‘No one on site could think of a good solution to the problem,’ the Financial Times quoted a source as saying. ‘China’s banking system isn’t prepared for a freeze of its dollar assets or exclusion from the Swift messaging system as the US has done to Russia.’
China is looking to expand the amount renminbi in circulation relative to its US-dollar holdings.
One idea was to force exporting Chinese businesses to ditch their dollar holdings in exchange for renminbi.
Another suggestion was to cut to the $50,000 quota that Chinese nationals are allowed to purchase every year for overseas travel, education and other offshore purchases.
Other potential solutions such as swamping some US dollar holdings for Euros were not thought to be practical, but some doubted the US would have the capacity to sanction China — the world’s seconded largest economy — in the same way it did Russia.
‘It is difficult for the US to impose massive sanctions against China,’ said Andrew Collier, managing director of Orient Capital Research in Hong Kong. ‘It is like mutually assured destruction in a nuclear war.’
Although Chinese businesses have refrained from overtly doing business with Vladimir Putin’s regime since he gave the order to invade Ukraine, President Xi Jinping has reportedly retained some economic ties with Russia.
Kurt Campbell, the White House Indo-Pacific co-ordinator, and Laura Rosenberger, the top National Security Council China official, held a meeting on Taiwan with UK representatives in early March.
The US is looking to boost cooperation with European allies, as well as engaging with Japan and Australia after Beijing stepped up military activity.
China continually violates Taiwanese airspace, escalating deployments over the past year.
‘Deterring Chinese aggression against Taiwan is in everyone’s interest. It is not just an Indo-Pacific issue, it is a global issue,’ said Heino Klinck, a former top Pentagon Asia official. ‘US military planners are not counting on Germany or France sending warships, or Britain sending a carrier in the case of a conflict over Taiwan.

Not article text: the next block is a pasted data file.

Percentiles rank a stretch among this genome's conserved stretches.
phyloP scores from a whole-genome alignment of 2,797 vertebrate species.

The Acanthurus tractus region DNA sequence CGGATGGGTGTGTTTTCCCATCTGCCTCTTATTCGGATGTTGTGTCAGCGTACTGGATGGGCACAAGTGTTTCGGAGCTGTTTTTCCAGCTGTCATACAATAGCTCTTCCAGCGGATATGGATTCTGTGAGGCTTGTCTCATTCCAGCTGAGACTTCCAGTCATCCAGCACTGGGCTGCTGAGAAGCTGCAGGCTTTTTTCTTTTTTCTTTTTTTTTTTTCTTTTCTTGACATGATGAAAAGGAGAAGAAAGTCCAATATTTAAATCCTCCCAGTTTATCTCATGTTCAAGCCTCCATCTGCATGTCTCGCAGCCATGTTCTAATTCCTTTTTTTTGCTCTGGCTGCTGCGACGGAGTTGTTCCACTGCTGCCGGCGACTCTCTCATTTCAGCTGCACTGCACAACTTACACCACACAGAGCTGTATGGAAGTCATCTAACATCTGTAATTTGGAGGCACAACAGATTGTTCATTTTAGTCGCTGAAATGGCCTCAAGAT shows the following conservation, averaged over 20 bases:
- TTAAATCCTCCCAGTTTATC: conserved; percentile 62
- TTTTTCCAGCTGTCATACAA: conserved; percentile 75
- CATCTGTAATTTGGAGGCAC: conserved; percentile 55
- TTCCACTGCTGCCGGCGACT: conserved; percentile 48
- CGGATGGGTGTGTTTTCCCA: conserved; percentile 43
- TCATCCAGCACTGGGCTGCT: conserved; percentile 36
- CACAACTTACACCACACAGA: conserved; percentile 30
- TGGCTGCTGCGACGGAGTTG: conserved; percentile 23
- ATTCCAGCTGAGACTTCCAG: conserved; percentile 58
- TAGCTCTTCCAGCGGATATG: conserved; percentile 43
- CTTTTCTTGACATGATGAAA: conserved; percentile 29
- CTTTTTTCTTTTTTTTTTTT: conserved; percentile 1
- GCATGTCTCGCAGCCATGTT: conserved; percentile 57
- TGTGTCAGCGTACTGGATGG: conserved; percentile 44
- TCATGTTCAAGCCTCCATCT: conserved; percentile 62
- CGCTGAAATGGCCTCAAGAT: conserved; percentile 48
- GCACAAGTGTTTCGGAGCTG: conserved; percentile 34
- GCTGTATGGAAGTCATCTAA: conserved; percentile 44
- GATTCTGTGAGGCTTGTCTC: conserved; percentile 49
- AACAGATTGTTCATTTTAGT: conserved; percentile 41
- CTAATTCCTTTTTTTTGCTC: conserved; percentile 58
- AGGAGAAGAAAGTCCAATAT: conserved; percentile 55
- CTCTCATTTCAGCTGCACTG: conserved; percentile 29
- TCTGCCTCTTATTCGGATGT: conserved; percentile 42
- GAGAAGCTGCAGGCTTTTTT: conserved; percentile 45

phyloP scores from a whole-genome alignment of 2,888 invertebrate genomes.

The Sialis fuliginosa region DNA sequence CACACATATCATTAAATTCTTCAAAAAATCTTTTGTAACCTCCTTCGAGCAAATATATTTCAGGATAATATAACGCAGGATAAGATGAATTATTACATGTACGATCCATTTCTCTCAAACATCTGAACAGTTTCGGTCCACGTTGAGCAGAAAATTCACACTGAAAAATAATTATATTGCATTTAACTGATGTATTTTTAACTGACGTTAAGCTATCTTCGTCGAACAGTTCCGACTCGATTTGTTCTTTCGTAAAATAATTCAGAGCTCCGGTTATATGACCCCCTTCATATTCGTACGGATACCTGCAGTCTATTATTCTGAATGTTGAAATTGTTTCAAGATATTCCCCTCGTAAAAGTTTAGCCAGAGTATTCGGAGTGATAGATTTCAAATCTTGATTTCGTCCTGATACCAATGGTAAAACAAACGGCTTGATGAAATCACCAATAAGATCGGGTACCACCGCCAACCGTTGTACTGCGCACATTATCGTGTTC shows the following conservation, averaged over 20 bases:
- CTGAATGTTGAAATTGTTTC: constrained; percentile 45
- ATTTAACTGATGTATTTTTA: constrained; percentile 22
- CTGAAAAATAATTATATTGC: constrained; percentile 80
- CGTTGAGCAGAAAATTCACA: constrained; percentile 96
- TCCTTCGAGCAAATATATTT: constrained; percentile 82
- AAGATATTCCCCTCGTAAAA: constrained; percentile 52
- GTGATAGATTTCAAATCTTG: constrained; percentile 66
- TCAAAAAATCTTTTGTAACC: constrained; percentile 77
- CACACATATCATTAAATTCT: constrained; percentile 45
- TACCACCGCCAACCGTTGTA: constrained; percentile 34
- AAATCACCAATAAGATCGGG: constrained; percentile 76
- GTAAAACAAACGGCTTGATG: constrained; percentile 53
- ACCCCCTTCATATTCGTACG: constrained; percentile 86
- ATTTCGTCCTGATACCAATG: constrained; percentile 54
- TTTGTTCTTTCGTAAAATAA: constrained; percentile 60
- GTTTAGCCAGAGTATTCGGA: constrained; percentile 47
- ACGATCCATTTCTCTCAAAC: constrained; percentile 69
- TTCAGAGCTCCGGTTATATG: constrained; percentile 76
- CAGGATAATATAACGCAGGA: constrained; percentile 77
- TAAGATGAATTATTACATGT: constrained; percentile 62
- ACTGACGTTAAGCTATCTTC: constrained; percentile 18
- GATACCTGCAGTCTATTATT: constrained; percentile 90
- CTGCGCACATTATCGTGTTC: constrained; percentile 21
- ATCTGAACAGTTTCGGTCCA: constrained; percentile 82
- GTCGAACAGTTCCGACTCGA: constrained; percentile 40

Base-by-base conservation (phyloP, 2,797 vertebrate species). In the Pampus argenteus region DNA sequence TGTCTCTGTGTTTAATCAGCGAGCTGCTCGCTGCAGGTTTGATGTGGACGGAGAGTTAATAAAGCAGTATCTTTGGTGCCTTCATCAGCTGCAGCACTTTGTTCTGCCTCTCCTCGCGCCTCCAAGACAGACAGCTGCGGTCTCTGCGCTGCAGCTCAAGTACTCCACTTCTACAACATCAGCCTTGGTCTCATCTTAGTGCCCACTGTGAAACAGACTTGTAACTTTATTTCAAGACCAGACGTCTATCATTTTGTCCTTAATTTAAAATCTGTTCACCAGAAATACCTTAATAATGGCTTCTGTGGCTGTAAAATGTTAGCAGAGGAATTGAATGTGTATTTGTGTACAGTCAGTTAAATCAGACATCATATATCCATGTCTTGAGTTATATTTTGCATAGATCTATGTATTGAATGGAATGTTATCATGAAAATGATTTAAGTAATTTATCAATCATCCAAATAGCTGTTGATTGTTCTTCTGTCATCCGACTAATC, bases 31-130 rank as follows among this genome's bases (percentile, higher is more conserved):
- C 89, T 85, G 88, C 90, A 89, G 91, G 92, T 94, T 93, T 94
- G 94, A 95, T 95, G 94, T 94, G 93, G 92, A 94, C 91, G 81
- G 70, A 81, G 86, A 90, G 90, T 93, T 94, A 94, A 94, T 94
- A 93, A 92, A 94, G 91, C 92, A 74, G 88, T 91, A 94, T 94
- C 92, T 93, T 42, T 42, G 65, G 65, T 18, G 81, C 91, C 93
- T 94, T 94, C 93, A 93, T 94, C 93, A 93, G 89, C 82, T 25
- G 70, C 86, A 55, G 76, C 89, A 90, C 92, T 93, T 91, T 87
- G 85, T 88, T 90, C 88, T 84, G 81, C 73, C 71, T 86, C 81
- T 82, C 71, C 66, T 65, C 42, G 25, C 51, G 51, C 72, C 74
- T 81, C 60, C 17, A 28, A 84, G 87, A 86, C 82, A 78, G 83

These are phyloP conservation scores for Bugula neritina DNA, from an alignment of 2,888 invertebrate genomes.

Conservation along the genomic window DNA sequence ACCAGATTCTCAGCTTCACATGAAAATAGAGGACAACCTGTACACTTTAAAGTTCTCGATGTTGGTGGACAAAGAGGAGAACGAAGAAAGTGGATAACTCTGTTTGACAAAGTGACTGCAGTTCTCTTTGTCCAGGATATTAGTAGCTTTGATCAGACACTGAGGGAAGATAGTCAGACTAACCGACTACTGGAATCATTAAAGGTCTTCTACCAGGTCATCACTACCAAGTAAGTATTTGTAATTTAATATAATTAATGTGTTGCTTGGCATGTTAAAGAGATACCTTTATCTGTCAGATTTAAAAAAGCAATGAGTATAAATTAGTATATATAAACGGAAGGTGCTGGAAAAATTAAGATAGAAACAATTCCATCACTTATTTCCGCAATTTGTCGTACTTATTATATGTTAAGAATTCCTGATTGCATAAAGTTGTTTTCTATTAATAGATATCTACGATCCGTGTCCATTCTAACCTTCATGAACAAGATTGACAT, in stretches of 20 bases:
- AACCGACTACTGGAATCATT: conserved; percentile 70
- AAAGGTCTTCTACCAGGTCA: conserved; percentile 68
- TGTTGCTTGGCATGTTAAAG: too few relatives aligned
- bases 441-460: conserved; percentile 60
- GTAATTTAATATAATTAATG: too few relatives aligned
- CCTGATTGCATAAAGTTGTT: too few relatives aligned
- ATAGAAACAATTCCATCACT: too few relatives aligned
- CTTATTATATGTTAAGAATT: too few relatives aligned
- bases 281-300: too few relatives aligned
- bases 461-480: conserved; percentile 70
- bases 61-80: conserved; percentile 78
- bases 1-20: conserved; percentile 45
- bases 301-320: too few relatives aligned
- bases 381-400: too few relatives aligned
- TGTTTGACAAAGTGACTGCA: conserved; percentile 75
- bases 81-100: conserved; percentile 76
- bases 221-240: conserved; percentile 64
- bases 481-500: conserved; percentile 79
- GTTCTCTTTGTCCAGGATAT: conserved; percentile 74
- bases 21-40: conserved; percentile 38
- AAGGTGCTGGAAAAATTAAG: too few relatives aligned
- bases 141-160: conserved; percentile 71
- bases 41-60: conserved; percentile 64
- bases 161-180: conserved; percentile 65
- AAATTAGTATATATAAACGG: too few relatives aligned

‘But when those countries send ships to the South China Sea, or transit the Taiwan Strait, it sends a strong signal to China.’
Russia has approximately $630billion frozen in place by foreign sanctions, a buffer fund designed to help it prop up the value of the Rouble. China, by contract, is the world’s largest holders of foreign currency reserves, according the IMF, holding a whopping $3.2trillion in foreign currency reserves
Why China set its sights on Taiwan
Taiwanese soldiers hoist the flag of Taiwan in Taipei on May 10. China considers Taiwan as a part of its territory, but many Taiwanese people want the island to be independent
China and Taiwan have a long-standing dispute over the island’s sovereignty.
China considers Taiwan as a part of its territory, more precisely a province, but many Taiwanese want the island to be independent.
From 1683 to 1895, Taiwan was ruled by China’s Qing dynasty. After Japan claimed its victory in the First Sino-Japanese War, the Qing government forced to cede Taiwan to Japan.
The island was under the Republic of China’s ruling after World War II, with the consent of its allies the US and UK.
The leader of the Chinese Nationalist Party, Chiang Kai-shek, fled to Taiwan in 1949 and established his government after losing the Civil War to the Communist Party and its leader Mao Zedong.
Chiang’s son continued to rule Taiwan after his father and began democratising Taiwan.
In 1980, China put forward a formula called ‘one country, two systems’, under which Taiwan would be given significant autonomy if it accepted Chinese reunification. Taiwan rejected the offer.
Taiwan today, with its own constitution and democratically-elected leaders, is widely accepted in the West as an independent state. But its political status remains unclear.